Two More Examples of Why We Need Federal Marriage Equality NOW


California marriage laws say alimony ends when a former spouse remarries, and Ron Garber thought that meant he was off the hook when he learned his ex-wife had registered her new relationship under the state's domestic partnership law.

An Orange County judge didn't see it that way. The judge ruled that a registered partnership is cohabitation, not marriage, and that Garber must keep writing the checks, $1,250 a month, to his ex-wife, Melinda Kirkwood. Gerber plans to appeal.

…The alimony ruling shows "the irrationality of having a separate, unequal scheme" for same-sex partners, [Therese Stewart, chief deputy city attorney for San Francisco] said.
Indeed. And now it's affecting straight people, too—oh noes!—so something must surely be done about it immediately. Sigh.


Lawyers for a man who believed his domestic partnership was registered with the state of California, only to discover upon separation that his partner never mailed the form, say that he should have the same recourse available to heterosexuals who honestly believe they were validly married, but later discovered they were not.

Darrin Ellis is appealing a lower court decision that found since his former partner never filed the domestic partner form he had no right to a share of the couple's communal property.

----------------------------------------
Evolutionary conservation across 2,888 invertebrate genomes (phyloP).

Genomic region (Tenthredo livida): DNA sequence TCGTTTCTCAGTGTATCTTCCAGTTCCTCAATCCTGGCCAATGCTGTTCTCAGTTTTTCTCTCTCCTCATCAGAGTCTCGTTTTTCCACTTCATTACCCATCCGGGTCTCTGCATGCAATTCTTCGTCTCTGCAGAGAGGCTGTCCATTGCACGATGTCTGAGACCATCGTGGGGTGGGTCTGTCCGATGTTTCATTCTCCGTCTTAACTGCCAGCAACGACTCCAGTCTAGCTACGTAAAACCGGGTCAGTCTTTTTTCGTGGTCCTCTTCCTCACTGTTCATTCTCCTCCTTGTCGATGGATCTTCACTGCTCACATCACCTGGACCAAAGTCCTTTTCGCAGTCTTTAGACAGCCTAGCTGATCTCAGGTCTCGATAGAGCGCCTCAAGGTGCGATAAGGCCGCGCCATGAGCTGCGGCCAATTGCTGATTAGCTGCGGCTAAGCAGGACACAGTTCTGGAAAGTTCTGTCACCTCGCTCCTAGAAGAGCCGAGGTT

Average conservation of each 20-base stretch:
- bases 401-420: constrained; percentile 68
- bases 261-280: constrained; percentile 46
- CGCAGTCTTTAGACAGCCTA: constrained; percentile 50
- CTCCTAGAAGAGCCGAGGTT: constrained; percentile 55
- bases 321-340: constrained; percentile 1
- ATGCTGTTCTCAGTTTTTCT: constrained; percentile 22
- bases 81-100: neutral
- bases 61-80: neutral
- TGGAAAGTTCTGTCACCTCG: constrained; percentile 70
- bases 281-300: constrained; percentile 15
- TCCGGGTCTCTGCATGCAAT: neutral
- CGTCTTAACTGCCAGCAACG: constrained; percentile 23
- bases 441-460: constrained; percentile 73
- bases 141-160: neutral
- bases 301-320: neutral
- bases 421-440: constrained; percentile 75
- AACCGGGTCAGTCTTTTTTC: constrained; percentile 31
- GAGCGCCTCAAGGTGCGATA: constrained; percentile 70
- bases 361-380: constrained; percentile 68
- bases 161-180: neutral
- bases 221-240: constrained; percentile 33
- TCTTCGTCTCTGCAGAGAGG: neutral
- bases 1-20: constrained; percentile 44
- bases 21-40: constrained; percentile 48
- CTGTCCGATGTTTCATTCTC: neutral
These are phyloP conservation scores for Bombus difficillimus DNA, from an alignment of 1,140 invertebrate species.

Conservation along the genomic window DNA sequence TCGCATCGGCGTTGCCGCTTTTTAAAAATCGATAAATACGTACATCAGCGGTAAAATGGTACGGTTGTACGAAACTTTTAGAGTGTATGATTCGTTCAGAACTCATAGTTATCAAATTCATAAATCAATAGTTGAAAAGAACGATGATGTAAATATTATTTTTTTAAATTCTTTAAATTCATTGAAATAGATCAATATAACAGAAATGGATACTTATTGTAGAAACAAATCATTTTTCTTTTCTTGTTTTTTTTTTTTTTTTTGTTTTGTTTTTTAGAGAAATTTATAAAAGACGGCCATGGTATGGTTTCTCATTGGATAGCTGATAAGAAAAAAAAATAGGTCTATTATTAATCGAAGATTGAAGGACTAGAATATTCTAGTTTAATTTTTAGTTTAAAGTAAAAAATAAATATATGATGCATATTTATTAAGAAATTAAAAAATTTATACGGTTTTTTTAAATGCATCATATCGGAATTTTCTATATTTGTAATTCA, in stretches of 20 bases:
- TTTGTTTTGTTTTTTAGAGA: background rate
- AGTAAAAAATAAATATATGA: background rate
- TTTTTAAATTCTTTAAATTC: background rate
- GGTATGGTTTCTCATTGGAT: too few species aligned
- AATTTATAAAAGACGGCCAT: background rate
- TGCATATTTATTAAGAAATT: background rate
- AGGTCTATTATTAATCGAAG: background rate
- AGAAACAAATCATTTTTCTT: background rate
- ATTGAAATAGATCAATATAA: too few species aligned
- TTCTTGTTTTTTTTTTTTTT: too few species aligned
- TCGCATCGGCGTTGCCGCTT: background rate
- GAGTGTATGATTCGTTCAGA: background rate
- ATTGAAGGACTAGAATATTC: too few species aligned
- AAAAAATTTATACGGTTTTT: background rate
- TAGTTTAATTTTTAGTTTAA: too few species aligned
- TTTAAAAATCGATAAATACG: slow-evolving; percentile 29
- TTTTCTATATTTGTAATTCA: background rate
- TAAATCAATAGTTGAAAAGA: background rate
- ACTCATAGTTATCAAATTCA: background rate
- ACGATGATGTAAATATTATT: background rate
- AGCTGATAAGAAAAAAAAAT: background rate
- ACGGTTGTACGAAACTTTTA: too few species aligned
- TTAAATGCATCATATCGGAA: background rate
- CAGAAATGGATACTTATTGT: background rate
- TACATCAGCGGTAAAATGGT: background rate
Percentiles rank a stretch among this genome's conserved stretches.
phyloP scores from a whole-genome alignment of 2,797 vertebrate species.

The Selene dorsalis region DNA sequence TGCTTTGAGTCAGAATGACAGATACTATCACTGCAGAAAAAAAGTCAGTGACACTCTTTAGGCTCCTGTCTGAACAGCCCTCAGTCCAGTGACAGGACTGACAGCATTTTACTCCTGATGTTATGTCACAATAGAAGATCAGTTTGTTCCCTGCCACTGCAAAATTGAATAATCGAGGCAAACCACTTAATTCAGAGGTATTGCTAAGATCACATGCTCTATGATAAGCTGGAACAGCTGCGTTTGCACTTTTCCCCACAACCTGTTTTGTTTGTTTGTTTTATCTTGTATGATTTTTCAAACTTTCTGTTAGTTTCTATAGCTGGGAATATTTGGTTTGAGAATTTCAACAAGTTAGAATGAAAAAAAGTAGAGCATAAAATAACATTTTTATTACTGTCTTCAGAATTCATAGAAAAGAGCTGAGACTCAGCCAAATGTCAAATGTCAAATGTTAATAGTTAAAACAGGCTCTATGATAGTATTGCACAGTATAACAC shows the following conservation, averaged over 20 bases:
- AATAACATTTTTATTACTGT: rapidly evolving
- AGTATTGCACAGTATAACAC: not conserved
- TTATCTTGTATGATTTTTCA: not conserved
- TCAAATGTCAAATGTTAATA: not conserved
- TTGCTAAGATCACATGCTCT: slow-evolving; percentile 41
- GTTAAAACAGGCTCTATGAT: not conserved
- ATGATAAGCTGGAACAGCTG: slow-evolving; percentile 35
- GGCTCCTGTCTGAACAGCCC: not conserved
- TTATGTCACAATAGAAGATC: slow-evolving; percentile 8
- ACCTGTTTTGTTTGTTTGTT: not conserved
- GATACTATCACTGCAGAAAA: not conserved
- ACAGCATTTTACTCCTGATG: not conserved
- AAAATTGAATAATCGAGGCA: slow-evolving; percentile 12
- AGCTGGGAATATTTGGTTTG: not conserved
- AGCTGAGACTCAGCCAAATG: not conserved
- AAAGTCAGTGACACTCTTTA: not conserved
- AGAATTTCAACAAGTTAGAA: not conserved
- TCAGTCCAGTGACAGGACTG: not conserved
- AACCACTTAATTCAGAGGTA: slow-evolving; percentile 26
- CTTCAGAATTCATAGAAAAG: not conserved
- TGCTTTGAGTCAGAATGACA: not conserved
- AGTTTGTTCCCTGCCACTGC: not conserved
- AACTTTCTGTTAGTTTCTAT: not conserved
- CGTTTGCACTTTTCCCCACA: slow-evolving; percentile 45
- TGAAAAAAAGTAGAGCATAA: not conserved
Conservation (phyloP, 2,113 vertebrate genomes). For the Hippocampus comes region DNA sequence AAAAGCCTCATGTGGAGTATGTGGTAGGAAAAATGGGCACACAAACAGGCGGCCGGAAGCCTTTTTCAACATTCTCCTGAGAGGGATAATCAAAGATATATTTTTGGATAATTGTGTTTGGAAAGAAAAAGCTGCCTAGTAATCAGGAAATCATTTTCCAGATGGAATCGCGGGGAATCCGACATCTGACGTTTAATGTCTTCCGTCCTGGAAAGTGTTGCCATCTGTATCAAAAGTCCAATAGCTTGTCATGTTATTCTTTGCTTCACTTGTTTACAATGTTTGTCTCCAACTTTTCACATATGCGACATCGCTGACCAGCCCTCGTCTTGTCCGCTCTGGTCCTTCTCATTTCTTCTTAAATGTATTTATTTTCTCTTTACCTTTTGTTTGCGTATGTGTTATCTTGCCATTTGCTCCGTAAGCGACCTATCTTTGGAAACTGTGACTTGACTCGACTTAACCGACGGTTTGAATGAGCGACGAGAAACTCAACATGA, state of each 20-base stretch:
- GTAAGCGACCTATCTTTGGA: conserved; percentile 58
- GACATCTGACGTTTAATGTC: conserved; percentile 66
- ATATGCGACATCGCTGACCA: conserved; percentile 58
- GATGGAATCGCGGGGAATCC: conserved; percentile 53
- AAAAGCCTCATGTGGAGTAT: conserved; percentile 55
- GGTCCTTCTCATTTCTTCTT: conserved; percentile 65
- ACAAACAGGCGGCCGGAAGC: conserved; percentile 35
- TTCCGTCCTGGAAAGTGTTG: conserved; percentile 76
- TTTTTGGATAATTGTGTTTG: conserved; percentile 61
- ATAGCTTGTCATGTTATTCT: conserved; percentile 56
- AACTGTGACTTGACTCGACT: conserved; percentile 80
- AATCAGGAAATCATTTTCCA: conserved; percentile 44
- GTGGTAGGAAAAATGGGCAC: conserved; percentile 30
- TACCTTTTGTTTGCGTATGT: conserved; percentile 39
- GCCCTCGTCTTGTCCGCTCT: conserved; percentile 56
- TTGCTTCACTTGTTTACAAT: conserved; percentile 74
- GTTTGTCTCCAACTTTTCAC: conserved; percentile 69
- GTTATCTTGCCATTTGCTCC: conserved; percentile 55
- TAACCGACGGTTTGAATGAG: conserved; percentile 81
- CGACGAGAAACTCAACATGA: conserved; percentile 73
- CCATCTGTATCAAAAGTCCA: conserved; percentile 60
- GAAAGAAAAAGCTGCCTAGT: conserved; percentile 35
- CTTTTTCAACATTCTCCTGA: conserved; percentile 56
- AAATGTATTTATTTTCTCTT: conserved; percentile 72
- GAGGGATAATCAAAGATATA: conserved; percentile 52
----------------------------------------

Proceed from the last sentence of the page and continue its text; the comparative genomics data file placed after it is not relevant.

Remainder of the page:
"Because committed same-sex couples are denied access to marriage, they are left with an inferior, confusing domestic partnership system that allows people like our client to slip through the cracks," said Lambda Legal Staff Attorney Tara Borelli.
It does happen, very occasionally, that straight people think they're married and actually aren't (or, more frequently, think they're divorced and actually aren't), but I don't really think that's much of an argument for continuing to offer to same-sex couples an arrangement that leaves people in such situations without recourse, because the "putative spouse doctrine" has been ruled inapplicable.

And note that this is all happening within one state. Imagine when we've got all 50 states in on the act and, thanks to DOMA, none of them have to recognize the other's laws. It's just going to be an embarrassing, ridiculous mess, inevitably so disproportionately complicated in relation to the ease with which it could be solved that it would be laughable if these weren't American citizen's basic fucking rights we're talking about.

Honestly, it's really way beyond time to get this shit sorted out on the federal level.

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